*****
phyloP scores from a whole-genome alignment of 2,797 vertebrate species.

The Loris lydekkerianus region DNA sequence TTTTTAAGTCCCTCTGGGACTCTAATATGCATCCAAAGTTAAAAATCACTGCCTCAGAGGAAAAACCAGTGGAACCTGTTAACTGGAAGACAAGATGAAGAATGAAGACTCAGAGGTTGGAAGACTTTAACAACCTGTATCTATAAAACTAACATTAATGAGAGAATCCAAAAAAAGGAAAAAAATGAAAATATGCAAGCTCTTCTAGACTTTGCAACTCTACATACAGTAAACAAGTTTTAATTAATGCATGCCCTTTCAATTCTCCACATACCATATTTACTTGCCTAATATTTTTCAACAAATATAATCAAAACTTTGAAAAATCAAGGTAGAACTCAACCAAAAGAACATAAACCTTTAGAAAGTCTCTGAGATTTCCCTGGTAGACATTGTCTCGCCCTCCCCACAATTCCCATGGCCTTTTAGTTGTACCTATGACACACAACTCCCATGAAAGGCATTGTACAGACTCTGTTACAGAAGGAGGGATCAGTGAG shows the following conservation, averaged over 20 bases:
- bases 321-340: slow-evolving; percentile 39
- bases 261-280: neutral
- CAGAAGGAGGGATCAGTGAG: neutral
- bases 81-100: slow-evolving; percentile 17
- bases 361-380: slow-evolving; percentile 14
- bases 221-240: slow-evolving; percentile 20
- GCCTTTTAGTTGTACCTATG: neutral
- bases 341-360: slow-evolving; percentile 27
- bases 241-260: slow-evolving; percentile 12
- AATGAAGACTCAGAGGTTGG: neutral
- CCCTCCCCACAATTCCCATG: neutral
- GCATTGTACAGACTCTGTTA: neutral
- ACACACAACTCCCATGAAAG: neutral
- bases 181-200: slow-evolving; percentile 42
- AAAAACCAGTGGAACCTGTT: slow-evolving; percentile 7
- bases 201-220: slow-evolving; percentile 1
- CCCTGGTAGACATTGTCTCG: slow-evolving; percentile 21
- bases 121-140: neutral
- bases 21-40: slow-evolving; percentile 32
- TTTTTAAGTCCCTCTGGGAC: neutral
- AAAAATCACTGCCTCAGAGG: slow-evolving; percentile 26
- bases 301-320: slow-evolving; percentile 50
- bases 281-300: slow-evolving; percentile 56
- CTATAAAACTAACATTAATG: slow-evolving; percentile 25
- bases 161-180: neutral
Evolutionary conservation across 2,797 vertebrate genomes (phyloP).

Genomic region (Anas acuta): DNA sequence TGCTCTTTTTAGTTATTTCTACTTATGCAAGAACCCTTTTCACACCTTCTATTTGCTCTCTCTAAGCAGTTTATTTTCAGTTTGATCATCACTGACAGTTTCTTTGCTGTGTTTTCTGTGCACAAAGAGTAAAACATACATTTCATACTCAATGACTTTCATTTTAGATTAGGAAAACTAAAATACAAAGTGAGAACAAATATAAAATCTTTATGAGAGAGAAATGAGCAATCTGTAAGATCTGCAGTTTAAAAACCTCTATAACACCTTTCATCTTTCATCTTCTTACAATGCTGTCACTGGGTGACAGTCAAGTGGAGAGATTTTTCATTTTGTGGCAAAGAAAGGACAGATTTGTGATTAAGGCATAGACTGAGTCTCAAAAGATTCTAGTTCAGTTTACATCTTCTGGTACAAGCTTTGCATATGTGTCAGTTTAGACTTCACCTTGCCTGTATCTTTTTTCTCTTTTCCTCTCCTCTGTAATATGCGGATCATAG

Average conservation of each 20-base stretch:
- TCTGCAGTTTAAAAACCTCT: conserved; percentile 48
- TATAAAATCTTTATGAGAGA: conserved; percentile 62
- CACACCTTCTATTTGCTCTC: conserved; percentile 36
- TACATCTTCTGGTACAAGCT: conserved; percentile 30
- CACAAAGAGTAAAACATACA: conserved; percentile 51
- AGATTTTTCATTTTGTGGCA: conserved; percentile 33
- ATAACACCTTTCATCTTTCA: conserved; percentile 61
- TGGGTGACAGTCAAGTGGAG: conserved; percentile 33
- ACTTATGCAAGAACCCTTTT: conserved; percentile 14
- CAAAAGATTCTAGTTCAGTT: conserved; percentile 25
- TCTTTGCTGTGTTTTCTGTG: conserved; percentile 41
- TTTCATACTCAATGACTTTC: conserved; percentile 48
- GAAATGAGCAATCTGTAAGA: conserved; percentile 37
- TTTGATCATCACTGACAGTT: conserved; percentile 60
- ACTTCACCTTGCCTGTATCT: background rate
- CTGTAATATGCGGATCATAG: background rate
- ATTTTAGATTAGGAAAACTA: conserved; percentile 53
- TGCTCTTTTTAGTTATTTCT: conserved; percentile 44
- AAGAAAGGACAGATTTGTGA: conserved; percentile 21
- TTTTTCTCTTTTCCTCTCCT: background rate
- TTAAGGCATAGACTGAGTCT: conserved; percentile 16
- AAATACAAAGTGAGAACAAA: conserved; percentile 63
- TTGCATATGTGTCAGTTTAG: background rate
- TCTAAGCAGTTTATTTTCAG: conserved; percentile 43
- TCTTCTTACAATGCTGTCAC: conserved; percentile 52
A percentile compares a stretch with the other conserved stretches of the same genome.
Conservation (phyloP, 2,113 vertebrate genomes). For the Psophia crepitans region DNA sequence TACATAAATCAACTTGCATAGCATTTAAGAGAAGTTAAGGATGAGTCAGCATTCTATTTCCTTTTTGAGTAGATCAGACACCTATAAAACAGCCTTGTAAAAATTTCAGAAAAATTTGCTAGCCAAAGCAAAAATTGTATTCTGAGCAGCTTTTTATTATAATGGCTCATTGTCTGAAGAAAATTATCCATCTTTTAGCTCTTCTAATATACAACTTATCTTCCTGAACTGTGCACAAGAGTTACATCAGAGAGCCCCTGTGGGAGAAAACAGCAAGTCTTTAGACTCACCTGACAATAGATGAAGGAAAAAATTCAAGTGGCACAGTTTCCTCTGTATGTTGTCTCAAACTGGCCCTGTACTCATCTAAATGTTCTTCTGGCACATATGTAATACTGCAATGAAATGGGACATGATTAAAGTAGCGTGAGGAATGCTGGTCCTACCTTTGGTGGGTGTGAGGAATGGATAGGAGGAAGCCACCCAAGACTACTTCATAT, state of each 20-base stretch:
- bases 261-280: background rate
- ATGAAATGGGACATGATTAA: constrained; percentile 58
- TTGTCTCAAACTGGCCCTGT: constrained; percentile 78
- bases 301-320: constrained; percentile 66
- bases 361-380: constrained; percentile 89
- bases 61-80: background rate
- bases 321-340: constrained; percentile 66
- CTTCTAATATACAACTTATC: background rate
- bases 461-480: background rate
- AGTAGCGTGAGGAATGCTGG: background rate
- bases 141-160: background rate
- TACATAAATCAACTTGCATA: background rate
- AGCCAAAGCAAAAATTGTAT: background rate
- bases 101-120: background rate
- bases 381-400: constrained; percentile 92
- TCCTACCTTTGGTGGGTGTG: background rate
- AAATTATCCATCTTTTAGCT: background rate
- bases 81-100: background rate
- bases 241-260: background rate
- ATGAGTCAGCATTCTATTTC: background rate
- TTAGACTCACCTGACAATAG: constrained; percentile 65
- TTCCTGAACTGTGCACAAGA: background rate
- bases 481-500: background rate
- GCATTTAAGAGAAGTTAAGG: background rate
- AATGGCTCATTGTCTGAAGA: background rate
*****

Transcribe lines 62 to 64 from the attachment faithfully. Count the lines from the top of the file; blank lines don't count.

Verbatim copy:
- bases 361-380: constrained; percentile 89
- bases 61-80: background rate
- bases 321-340: constrained; percentile 66